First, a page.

What do you think of John Malkovich joining Bird Box?

(Photo Credit: Getty Images)

The post Bird Box: John Malkovich to Join Sandra Bullock in Cast appeared first on ComingSoon.net.


Third Trailer for Animated Movie ‘Ferdinand’ with Voice of John Cena

Ferdinand Trailer

“Don’t judge a bull by its cover.” 20th Century Fox and Blue Sky Studios have debuted yet another trailer, the third official trailer, for the animated film Ferdinand, about a bull raised by a family in Spain and taken to be a fighter, who really prefers to smell flowers instead of battle against matadors. This trailer is all about the cast and the announcement that Nick Jonas has recorded a song for the film. John Cena voices Ferdinand the bull, which might be one of the best voice choices all year. The rest of the voice cast includes Kate McKinnon, Gina Rodriguez, Daveed Diggs, Gabriel Iglesias, Bobby Cannavale, David Tennant, Anthony Anderson, Flula Borg, Jerrod Carmichael, Boris Kodjoe, and Raúl Esparza. This does look quite charming and most of all, it seems to have an important message we can all learn from. ›››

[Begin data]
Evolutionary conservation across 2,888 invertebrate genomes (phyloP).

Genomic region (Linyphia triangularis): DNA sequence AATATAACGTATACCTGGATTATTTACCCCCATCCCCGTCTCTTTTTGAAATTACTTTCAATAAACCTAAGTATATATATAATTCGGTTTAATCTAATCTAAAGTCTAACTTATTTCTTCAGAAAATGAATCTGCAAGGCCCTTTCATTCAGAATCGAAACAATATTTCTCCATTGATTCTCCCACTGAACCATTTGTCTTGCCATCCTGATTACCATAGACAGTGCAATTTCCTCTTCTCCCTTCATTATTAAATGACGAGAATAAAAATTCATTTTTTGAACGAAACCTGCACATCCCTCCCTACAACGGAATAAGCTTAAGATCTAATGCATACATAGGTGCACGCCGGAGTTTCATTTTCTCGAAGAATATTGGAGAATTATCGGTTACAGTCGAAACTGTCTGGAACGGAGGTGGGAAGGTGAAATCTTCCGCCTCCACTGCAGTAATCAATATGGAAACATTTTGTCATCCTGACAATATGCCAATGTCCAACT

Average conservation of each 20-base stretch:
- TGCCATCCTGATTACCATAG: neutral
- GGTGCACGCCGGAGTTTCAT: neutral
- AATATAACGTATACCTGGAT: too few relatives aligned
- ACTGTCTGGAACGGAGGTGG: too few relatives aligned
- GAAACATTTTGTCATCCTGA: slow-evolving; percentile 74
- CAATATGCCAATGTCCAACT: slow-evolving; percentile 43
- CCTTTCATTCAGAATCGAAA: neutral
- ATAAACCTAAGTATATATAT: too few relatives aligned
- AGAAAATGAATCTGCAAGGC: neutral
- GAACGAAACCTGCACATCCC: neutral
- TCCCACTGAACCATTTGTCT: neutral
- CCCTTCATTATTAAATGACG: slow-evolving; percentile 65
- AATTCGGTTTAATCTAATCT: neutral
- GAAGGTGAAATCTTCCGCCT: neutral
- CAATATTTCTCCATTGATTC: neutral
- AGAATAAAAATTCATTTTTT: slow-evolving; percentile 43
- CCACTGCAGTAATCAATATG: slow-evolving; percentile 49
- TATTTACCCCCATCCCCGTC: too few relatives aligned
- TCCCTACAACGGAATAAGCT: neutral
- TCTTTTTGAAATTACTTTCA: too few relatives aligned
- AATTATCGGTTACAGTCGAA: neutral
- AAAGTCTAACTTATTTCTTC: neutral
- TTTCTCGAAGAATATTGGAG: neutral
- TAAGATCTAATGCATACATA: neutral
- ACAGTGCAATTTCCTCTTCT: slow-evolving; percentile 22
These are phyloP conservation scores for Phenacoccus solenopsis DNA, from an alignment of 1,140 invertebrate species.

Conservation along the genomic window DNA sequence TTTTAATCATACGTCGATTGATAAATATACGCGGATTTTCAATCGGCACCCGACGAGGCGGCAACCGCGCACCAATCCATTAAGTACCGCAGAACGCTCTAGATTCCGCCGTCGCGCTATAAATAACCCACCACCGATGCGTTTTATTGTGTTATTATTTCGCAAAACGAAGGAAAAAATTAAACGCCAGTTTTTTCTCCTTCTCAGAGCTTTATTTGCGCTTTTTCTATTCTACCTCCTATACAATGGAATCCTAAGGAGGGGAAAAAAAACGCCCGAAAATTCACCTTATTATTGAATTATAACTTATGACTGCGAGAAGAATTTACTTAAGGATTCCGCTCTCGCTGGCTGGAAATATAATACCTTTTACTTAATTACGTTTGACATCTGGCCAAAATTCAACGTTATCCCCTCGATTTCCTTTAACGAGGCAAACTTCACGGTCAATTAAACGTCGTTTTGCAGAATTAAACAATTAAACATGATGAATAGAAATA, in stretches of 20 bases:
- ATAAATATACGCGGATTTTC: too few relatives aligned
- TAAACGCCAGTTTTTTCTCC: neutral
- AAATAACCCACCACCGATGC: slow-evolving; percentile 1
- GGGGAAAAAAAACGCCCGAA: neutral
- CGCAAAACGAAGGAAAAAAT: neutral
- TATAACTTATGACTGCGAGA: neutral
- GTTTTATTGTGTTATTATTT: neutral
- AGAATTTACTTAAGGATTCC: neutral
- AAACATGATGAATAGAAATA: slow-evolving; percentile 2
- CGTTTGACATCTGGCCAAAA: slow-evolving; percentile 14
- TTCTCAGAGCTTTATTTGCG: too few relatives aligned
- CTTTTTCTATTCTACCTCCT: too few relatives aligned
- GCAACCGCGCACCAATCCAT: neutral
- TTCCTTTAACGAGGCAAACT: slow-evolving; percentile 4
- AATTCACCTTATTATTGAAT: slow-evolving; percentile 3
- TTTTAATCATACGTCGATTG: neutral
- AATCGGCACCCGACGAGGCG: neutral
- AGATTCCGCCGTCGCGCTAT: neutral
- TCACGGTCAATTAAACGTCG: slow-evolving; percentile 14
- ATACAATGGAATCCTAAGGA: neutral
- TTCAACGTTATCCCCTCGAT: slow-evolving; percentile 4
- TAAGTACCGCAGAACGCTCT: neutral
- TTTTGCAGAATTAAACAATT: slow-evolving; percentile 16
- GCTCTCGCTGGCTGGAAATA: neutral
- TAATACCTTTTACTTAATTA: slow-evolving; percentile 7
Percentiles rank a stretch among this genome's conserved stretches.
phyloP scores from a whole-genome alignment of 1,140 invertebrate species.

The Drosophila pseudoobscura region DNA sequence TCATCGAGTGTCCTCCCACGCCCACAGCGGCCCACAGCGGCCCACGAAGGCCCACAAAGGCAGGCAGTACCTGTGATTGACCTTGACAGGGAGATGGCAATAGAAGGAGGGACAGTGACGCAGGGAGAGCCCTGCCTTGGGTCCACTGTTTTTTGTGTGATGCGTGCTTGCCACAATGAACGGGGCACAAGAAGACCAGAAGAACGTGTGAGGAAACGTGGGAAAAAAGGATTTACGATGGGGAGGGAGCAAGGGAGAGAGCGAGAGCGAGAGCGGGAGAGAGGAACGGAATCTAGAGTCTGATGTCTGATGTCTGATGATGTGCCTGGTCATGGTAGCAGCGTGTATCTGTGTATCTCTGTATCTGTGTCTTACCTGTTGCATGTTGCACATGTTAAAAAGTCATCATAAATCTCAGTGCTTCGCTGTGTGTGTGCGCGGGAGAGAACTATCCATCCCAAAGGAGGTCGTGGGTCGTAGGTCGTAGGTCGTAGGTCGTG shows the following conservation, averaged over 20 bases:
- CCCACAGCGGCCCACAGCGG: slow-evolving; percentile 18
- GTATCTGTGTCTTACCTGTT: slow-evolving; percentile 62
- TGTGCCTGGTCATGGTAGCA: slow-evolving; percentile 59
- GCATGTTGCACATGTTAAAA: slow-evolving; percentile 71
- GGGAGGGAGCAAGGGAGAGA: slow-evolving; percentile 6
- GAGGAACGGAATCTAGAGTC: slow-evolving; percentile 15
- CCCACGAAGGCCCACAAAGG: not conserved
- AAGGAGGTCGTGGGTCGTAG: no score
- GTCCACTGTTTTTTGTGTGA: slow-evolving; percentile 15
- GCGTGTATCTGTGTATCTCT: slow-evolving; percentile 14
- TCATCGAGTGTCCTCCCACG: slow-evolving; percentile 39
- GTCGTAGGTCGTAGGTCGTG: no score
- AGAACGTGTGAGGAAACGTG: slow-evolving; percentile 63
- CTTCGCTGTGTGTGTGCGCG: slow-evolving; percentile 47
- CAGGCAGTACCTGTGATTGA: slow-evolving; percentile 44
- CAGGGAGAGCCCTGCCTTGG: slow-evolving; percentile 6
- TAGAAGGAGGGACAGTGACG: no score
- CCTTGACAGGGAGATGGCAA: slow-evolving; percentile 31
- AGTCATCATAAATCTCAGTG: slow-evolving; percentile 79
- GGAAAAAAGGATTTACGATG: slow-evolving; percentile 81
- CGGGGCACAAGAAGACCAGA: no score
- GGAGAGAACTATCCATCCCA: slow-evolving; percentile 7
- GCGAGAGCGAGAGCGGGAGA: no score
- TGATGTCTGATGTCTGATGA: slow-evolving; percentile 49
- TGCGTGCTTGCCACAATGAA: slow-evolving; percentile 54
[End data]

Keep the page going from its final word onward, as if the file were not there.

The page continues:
Continue reading Third Trailer for Animated Movie ‘Ferdinand’ with Voice of John Cena


John Woo’s Newest Action Movie ‘Manhunt’ Gets a 90s-Esque Trailer

Manhunt Trailer

He’s back!! Media Asia has debuted a new international trailer for John Woo’s latest action film Manhunt, being described as a return to his action roots in the vein of his 1989 classic The Killer. Let’s hope that’s all true, because we haven’t really seen a great action movie from John Woo in a while. Manhunt is about an innocent prosecutor who sets out on a mission to clear his name after being framed for crimes he didn’t commit. Zhang Hanyu stars as the prosecutor, and the cast includes Masaharu Fukuyama, Qi Wei, and Ha Ji Won. This is actually a remake of the 1976 Japanese film Kimi yo Fundo no Kawa o Watare. I’ll be seeing this at the Venice Film Festival when it premieres there in a few weeks. The footage in this trailer looks very weird like it’s straight from the 90s, but here’s to hoping Woo is totally back and better than ever. ›››